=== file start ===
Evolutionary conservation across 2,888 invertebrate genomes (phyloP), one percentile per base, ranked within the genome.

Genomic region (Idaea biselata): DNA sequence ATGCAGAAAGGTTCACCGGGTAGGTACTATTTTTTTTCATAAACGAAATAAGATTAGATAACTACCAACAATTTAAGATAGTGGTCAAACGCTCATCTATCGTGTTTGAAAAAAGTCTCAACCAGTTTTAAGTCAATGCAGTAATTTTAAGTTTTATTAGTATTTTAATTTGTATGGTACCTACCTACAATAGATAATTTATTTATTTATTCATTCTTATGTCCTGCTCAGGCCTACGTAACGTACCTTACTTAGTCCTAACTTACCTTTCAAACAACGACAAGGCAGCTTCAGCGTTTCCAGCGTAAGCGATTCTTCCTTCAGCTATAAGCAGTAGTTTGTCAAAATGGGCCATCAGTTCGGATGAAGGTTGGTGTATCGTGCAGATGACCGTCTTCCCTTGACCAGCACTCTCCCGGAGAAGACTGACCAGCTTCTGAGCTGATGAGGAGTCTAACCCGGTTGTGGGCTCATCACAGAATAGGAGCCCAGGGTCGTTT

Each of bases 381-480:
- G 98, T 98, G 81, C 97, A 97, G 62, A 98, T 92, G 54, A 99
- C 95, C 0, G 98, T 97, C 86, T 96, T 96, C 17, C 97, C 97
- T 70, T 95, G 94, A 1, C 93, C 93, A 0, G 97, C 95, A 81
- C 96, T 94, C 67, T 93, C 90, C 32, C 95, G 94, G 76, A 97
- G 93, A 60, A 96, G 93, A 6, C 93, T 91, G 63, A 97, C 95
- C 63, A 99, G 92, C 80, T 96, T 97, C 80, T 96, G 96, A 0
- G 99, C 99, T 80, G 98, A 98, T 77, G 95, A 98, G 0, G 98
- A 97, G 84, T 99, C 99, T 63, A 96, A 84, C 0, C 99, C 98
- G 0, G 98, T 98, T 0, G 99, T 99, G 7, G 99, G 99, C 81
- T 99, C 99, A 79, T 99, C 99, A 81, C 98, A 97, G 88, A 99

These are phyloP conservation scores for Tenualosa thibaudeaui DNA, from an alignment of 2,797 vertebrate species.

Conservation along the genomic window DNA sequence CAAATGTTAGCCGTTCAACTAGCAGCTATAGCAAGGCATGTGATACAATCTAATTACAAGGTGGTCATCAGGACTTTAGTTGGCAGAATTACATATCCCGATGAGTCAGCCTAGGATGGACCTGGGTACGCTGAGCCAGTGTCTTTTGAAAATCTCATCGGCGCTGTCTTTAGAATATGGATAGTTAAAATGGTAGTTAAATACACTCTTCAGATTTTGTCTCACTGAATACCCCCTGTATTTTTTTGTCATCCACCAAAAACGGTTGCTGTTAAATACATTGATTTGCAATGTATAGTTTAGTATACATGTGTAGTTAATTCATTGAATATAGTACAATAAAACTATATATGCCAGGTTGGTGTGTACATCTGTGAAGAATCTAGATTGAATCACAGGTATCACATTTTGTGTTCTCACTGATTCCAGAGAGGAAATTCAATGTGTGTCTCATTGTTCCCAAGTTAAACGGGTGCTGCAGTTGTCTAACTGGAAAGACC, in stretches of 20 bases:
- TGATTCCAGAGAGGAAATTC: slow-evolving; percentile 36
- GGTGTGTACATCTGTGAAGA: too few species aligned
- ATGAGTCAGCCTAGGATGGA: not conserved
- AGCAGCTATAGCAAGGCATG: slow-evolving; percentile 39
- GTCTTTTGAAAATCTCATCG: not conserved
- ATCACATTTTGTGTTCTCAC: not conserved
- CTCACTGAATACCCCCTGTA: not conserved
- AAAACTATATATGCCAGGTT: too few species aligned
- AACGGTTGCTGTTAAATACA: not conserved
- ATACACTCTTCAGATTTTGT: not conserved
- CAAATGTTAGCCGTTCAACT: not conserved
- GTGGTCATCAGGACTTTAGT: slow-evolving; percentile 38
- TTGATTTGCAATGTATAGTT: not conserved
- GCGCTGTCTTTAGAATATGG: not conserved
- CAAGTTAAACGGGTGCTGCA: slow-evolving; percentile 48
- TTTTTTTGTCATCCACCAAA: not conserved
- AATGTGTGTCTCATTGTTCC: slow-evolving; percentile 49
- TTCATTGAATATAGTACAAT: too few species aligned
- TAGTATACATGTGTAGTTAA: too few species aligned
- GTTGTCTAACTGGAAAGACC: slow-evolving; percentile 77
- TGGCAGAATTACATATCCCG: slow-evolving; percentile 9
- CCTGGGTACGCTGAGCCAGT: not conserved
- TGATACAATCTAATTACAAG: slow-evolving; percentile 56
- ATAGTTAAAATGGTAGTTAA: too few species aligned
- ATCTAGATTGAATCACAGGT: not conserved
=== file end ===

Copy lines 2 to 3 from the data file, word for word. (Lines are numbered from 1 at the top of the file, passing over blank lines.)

Genomic region (Idaea biselata): DNA sequence ATGCAGAAAGGTTCACCGGGTAGGTACTATTTTTTTTCATAAACGAAATAAGATTAGATAACTACCAACAATTTAAGATAGTGGTCAAACGCTCATCTATCGTGTTTGAAAAAAGTCTCAACCAGTTTTAAGTCAATGCAGTAATTTTAAGTTTTATTAGTATTTTAATTTGTATGGTACCTACCTACAATAGATAATTTATTTATTTATTCATTCTTATGTCCTGCTCAGGCCTACGTAACGTACCTTACTTAGTCCTAACTTACCTTTCAAACAACGACAAGGCAGCTTCAGCGTTTCCAGCGTAAGCGATTCTTCCTTCAGCTATAAGCAGTAGTTTGTCAAAATGGGCCATCAGTTCGGATGAAGGTTGGTGTATCGTGCAGATGACCGTCTTCCCTTGACCAGCACTCTCCCGGAGAAGACTGACCAGCTTCTGAGCTGATGAGGAGTCTAACCCGGTTGTGGGCTCATCACAGAATAGGAGCCCAGGGTCGTTT

Each of bases 381-480: